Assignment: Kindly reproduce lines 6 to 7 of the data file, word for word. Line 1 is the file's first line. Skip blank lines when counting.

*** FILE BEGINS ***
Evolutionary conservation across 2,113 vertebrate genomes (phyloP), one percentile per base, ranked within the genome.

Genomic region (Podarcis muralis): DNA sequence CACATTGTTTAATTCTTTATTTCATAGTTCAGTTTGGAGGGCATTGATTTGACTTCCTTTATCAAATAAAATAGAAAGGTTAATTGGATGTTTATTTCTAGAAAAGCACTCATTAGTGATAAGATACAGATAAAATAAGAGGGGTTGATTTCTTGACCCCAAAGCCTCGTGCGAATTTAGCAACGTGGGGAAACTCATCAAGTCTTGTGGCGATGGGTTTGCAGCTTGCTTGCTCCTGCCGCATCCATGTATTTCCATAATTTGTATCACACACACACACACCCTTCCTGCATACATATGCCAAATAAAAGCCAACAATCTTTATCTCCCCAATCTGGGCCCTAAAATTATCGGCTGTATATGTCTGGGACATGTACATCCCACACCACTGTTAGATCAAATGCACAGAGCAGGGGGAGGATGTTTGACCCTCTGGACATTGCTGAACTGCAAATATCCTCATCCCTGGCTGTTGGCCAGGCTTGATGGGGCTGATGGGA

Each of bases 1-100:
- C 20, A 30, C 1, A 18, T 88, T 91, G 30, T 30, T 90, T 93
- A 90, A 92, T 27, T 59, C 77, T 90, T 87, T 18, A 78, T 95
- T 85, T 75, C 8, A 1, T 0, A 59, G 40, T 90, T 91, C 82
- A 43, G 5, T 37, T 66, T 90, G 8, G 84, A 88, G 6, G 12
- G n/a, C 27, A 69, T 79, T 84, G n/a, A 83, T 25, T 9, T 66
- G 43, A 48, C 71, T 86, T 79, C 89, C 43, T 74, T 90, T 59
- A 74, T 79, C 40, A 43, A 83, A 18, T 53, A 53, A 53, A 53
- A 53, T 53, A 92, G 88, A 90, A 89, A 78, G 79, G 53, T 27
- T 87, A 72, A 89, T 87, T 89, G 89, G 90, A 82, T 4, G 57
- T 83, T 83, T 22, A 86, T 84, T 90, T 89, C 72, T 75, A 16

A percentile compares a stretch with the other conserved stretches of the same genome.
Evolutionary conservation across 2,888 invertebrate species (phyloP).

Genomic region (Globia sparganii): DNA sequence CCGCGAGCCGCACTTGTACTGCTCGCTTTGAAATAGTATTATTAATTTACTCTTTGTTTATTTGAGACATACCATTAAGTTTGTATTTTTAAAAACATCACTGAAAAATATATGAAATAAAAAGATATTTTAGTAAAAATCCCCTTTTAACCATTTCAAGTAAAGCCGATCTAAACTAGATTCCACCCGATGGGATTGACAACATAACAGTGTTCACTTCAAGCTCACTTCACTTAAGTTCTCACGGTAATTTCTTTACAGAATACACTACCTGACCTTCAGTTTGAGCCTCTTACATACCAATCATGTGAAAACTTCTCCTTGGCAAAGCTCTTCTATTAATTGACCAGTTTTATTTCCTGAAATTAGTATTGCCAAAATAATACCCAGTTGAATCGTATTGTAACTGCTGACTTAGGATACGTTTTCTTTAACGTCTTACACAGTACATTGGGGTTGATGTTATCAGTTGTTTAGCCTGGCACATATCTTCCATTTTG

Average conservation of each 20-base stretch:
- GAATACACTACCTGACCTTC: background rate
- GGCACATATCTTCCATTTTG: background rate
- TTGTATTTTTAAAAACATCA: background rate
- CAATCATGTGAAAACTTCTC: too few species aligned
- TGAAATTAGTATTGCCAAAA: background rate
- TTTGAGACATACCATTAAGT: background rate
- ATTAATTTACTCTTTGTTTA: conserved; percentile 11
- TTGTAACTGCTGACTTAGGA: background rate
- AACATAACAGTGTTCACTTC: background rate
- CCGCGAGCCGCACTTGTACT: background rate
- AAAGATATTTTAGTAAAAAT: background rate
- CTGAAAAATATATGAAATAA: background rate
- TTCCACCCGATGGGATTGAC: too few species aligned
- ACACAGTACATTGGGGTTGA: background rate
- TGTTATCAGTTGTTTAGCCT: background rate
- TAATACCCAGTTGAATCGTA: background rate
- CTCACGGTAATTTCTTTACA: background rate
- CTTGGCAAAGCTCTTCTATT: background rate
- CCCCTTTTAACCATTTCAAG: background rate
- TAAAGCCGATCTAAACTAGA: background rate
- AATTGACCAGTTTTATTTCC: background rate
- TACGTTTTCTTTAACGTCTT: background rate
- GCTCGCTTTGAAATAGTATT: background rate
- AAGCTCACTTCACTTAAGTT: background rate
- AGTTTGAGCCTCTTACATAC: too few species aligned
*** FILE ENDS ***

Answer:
- T 85, T 75, C 8, A 1, T 0, A 59, G 40, T 90, T 91, C 82
- A 43, G 5, T 37, T 66, T 90, G 8, G 84, A 88, G 6, G 12